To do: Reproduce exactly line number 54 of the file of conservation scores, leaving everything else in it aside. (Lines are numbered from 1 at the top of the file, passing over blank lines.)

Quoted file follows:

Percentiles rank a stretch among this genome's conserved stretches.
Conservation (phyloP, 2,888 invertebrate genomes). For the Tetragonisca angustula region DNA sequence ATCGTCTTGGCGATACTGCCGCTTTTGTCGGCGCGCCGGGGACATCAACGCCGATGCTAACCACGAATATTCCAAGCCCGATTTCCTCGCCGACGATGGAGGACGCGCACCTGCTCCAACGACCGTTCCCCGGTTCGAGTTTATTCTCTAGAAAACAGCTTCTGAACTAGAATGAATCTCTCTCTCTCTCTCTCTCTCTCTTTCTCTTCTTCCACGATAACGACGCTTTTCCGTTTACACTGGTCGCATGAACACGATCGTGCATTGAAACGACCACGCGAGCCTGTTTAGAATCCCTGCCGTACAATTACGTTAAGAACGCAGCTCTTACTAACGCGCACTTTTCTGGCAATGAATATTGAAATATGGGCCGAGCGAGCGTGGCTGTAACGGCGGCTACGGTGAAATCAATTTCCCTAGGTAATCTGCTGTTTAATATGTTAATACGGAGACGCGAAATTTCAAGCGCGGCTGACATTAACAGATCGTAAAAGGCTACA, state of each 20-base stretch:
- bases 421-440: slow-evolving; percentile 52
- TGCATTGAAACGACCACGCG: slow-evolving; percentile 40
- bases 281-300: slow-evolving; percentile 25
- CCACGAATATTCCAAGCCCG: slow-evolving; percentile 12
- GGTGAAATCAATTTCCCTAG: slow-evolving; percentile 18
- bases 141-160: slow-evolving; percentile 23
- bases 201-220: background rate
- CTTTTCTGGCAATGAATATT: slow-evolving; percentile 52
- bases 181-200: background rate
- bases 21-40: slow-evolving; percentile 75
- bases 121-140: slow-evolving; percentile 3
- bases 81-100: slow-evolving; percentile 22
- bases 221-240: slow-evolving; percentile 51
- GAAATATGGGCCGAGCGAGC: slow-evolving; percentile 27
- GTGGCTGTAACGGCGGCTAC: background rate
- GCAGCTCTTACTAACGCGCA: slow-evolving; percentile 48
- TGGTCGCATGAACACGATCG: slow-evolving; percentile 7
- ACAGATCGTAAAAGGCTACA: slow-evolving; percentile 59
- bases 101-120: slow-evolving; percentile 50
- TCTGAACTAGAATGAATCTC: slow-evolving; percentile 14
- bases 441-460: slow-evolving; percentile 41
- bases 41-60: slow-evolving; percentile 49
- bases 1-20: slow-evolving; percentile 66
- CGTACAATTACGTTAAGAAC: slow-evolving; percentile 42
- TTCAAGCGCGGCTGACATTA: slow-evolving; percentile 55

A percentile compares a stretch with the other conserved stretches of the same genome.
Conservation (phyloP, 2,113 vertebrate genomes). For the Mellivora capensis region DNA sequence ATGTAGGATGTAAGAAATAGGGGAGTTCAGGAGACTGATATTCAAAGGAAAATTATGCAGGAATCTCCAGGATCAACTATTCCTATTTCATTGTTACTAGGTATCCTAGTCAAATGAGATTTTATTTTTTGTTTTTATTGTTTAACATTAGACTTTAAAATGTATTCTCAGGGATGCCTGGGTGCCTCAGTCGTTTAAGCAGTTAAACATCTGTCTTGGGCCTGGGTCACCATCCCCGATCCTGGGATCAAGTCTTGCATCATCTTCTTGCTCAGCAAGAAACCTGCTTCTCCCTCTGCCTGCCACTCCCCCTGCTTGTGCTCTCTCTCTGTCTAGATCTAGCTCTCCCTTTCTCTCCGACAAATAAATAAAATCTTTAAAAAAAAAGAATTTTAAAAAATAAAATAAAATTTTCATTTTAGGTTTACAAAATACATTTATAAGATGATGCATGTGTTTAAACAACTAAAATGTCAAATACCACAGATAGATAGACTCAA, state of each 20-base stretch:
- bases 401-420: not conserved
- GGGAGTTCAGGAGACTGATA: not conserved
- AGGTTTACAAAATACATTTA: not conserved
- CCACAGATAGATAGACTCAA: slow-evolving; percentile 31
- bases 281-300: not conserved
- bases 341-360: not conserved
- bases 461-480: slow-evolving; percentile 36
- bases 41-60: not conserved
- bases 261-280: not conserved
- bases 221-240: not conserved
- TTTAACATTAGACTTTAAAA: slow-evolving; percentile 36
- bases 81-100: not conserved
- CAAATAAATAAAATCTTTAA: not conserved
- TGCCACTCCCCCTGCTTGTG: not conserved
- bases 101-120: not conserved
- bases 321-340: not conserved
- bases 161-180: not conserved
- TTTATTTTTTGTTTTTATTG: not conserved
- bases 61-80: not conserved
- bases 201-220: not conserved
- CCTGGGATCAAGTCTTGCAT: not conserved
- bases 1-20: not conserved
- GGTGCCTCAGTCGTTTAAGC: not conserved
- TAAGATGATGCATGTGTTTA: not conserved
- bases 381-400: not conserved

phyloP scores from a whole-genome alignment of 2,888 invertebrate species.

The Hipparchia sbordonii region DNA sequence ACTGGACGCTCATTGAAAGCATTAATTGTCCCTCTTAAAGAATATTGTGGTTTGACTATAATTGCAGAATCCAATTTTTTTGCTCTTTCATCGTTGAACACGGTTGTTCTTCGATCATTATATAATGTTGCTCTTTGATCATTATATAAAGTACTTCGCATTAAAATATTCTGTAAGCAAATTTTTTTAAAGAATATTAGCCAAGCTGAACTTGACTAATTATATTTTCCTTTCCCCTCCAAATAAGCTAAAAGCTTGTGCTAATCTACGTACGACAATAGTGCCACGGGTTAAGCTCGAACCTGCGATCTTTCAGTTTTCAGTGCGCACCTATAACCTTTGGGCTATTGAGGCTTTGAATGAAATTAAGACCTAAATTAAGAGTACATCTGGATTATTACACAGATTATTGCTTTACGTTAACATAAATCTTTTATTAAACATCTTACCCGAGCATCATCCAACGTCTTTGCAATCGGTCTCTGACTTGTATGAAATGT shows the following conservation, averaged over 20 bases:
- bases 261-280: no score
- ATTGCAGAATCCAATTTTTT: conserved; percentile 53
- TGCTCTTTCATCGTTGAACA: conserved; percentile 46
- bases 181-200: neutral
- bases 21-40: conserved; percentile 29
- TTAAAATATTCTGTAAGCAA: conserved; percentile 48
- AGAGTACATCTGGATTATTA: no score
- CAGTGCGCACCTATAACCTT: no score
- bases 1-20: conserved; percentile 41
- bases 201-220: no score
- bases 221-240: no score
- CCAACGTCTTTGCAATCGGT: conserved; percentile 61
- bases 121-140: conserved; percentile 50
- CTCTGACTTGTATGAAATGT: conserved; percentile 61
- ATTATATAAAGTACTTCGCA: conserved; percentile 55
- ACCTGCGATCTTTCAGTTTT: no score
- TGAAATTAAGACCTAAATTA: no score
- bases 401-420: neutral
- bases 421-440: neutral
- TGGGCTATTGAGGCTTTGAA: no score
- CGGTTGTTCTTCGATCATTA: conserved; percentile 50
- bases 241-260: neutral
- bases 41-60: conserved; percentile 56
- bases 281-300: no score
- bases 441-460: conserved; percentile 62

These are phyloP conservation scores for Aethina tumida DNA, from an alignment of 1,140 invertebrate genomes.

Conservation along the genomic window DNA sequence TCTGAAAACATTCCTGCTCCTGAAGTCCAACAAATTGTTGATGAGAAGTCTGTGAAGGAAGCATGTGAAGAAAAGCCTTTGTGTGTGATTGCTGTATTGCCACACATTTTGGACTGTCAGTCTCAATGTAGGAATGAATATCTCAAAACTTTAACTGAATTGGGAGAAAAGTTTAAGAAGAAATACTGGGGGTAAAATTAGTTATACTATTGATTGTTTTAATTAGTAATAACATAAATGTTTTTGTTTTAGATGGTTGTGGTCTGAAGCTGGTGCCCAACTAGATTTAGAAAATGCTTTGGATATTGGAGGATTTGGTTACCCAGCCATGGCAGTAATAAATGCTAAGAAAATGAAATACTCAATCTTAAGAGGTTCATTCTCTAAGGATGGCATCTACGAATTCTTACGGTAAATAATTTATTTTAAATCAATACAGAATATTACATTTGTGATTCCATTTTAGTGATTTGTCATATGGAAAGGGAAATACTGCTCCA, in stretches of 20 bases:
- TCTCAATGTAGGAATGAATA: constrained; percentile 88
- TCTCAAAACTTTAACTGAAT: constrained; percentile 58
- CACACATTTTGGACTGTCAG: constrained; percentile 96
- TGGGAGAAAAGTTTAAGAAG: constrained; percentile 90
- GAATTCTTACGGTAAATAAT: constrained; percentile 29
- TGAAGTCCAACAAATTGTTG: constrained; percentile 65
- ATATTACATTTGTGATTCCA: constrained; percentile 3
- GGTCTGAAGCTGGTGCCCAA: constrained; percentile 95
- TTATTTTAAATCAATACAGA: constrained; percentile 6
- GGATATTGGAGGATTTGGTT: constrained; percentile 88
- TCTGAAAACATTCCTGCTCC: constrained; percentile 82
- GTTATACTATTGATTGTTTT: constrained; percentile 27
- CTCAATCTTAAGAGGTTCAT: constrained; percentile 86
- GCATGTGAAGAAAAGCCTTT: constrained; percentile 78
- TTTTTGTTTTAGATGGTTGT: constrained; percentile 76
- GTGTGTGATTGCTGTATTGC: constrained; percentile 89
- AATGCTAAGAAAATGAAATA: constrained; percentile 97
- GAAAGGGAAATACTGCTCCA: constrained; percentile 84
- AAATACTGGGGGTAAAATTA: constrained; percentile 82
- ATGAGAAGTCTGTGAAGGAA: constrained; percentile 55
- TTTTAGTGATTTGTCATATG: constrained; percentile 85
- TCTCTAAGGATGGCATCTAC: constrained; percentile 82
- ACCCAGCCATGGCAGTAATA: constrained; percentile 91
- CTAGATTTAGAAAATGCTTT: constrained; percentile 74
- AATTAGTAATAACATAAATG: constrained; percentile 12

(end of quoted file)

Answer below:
- bases 381-400: not conserved